Another object of the present invention is to provide an alignment mechanism for placement of a hub to a torque converter impeller that requires a minimum of labor to accomplish such task.
The mechanism of the present invention possesses other objects and advantages especially as concerns particular characteristics and features thereof which will become apparent as the specification continues.
FIG. 1 is an axial sectional view of the alignment mechanism of the present invention depicting the welding apparatus and a torque converter impeller in place relative to a replacement hub.
FIG. 2 is a top plan view of the mechanism of the present invention without the hub, torque converter impeller, and welding apparatus.
FIG. 3 is a partial side elevational view of a single jaw of the vice used in conjunction with the present invention.
For a better understanding of the invention reference is made to the following detailed description of the preferred embodiments thereof which should be taken in conjunction with the prior described drawings.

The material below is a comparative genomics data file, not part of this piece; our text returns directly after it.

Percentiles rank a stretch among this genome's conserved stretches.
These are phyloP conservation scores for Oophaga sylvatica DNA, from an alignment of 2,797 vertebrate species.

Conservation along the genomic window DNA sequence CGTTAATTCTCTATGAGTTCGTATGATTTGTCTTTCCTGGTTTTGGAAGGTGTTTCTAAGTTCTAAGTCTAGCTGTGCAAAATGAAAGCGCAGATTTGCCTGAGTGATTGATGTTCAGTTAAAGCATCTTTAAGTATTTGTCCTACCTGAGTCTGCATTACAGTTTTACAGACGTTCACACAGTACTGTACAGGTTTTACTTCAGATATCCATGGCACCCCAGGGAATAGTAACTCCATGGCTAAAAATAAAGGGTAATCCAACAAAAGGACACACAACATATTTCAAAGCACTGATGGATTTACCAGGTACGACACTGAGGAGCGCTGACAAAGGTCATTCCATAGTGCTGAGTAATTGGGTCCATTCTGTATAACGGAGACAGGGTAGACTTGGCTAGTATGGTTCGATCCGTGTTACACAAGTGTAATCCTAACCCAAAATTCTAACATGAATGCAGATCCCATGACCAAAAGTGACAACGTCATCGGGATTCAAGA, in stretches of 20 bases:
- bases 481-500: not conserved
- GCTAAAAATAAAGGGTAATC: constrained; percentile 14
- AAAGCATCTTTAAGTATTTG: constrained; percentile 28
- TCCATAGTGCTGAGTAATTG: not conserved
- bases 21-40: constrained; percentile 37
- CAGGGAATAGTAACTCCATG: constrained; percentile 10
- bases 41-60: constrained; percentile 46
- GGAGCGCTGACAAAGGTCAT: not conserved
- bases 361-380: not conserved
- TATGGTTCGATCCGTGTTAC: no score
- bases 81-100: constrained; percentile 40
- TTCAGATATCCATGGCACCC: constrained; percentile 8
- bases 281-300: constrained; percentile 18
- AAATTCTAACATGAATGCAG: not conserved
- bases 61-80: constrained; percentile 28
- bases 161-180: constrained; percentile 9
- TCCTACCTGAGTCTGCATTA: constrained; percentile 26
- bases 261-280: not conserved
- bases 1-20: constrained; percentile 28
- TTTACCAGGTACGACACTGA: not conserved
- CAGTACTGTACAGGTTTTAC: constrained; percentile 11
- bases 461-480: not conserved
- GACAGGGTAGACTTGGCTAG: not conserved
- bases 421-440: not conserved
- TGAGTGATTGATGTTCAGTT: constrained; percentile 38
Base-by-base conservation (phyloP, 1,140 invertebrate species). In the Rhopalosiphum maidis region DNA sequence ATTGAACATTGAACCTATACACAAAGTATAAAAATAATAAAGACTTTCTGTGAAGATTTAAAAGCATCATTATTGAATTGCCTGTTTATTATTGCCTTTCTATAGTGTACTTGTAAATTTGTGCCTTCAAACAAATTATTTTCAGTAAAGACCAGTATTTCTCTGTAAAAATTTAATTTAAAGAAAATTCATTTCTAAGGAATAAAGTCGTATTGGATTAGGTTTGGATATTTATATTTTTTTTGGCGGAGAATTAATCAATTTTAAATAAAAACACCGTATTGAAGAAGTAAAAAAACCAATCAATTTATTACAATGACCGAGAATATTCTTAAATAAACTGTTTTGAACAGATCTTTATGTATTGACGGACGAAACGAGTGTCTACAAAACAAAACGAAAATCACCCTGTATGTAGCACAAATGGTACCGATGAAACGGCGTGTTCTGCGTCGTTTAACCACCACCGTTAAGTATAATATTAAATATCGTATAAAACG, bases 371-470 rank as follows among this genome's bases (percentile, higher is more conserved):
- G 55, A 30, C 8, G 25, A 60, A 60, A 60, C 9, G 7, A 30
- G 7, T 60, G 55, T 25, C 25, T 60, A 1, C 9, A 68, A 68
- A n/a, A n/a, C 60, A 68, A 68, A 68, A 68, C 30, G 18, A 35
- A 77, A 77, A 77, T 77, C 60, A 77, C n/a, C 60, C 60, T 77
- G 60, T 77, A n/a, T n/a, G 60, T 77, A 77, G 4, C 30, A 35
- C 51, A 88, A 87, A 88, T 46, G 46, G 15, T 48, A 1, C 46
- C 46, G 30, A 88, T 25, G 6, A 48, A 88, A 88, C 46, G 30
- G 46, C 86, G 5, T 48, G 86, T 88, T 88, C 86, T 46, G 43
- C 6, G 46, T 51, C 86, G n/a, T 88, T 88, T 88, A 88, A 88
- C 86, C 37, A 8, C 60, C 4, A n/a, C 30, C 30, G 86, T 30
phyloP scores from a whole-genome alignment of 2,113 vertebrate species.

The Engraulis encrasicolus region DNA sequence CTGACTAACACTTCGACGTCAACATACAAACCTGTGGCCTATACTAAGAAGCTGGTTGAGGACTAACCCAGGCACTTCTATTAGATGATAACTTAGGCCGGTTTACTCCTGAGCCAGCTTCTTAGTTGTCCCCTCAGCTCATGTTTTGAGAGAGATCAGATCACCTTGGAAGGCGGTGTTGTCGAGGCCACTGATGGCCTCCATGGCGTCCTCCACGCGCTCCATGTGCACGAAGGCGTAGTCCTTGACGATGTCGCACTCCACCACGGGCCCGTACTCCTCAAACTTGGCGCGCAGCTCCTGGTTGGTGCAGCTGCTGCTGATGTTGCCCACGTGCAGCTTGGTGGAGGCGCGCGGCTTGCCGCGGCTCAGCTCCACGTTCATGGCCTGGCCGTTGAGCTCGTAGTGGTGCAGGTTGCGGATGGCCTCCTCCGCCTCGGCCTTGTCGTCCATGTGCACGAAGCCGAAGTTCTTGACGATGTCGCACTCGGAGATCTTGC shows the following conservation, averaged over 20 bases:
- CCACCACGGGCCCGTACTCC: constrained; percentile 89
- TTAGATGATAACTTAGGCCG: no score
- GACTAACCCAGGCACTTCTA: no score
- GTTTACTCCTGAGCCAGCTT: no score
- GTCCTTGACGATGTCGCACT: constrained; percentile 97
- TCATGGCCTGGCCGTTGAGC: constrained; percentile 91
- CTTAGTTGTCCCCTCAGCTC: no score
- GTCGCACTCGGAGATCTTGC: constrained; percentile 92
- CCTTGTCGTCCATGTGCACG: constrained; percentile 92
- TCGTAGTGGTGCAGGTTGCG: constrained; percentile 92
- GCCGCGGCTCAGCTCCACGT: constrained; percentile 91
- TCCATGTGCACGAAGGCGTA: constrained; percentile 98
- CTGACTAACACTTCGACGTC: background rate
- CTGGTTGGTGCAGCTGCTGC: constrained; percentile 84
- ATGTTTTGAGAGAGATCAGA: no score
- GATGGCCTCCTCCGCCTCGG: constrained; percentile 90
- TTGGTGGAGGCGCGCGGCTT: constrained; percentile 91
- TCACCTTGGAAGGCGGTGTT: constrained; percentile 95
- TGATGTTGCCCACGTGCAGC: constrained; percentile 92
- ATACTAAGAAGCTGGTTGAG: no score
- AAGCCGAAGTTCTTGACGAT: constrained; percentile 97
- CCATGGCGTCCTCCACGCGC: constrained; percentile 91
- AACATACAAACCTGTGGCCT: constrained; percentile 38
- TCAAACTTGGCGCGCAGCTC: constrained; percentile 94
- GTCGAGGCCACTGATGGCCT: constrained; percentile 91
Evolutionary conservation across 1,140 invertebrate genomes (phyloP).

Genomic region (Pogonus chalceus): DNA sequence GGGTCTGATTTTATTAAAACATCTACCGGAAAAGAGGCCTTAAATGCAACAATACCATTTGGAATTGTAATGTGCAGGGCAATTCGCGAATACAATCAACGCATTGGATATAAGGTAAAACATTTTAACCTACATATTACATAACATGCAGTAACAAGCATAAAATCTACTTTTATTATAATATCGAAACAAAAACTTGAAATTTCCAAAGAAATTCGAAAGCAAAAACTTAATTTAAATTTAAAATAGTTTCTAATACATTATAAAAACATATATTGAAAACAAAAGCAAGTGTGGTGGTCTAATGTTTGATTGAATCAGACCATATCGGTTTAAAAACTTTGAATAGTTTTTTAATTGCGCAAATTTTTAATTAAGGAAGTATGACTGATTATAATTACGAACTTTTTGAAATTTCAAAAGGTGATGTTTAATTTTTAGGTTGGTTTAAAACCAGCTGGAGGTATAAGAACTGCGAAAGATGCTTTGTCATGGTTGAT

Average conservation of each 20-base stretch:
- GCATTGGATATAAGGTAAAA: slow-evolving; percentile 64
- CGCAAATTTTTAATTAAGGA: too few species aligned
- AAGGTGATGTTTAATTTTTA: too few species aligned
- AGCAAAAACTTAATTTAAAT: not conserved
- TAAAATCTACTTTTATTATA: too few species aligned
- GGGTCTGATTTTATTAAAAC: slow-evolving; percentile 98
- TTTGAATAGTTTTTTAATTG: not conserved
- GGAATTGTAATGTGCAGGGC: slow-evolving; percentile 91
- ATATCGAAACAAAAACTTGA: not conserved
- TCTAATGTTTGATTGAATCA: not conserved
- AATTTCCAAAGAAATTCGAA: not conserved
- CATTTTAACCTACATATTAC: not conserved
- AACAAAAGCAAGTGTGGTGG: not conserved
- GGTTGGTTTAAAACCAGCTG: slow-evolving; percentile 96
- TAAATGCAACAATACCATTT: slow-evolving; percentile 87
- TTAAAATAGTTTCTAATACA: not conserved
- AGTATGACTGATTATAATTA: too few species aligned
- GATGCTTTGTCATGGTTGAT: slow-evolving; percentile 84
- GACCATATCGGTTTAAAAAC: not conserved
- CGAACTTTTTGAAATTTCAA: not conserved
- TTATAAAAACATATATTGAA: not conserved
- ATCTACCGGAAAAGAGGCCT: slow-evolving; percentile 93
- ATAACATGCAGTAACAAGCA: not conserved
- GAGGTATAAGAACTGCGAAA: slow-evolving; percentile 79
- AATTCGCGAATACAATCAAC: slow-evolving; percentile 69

Various aspects of the present invention will evolve from the following detailed description of the preferred embodiments which should be referenced to the hereinabove described drawings.
The invention as a whole is shown in the drawings by reference character 10. The alignment mechanism 10 is intended to fix or place a replacement hub 12 to the impeller portion 14 of a torque converter. Generally, the hub 12 is a new part while the torque converter impeller 14 constitutes a reusable part from the torque converter which has been disassembled in part. A welding mechanism 16 of conventional configuration is generally used to weld the hub 12 to torque converter impeller 14 as these two components are rotated according to directional arrow 18, FIG. 1. Motor means 20 includes an output shaft 22 which turns according to directed arrow 23.